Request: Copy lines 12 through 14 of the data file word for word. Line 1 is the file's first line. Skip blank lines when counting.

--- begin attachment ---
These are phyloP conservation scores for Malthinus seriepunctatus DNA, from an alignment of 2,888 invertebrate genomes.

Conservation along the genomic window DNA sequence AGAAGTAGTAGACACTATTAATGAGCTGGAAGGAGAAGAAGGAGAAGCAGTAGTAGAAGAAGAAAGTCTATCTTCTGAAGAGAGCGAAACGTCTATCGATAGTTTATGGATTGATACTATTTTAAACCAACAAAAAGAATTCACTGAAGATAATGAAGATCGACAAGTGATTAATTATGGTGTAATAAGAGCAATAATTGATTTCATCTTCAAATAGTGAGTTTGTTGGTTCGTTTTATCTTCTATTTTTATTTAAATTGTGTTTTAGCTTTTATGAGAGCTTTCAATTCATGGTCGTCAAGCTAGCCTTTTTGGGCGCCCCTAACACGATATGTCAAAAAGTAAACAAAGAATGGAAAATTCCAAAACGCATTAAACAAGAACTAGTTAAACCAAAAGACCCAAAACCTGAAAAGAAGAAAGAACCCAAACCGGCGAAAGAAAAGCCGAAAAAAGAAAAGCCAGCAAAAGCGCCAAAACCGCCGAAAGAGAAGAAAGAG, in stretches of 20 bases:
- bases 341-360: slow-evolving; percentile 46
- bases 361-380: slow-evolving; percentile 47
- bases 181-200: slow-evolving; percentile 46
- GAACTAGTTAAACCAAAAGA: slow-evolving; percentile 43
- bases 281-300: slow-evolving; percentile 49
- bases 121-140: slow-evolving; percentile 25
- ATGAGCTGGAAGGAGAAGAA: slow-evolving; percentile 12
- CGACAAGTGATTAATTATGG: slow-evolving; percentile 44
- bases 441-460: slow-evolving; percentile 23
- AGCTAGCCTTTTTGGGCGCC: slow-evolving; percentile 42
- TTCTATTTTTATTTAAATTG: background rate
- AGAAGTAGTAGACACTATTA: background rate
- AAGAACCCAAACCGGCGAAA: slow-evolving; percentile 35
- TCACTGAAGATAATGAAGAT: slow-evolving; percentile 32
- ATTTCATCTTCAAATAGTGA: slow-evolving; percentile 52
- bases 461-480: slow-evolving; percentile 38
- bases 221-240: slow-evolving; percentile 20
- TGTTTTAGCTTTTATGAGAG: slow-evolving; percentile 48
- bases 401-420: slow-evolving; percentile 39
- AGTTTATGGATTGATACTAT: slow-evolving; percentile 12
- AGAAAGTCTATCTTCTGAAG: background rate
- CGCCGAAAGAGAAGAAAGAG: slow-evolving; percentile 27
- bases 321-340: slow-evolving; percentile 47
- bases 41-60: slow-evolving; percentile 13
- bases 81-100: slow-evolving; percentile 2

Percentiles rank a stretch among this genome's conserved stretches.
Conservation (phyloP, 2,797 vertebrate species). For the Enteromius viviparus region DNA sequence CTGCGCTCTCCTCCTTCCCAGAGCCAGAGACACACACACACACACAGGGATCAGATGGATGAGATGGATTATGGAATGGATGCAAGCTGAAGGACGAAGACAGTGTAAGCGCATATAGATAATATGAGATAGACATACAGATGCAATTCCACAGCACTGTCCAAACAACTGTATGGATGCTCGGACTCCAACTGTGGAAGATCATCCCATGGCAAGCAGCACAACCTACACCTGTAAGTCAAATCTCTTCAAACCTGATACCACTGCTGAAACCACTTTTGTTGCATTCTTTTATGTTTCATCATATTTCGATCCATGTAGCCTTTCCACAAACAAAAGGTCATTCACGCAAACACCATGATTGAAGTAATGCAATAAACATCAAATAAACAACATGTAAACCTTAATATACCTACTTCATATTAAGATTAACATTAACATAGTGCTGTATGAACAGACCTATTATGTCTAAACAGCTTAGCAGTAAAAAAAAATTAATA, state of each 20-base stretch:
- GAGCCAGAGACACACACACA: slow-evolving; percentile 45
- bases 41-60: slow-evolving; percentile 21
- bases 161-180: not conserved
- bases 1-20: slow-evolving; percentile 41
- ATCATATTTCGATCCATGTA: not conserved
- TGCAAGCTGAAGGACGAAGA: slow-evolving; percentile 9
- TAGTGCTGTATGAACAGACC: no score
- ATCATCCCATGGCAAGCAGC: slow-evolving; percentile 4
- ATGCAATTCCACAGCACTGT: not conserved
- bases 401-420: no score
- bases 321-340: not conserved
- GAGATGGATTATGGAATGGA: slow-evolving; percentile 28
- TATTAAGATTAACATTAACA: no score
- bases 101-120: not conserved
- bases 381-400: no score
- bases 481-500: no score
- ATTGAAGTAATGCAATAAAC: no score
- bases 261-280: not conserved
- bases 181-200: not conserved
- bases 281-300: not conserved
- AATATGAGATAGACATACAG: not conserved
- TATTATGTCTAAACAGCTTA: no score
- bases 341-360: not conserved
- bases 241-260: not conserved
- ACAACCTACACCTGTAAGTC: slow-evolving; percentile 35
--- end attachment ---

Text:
- AGCTAGCCTTTTTGGGCGCC: slow-evolving; percentile 42
- TTCTATTTTTATTTAAATTG: background rate
- AGAAGTAGTAGACACTATTA: background rate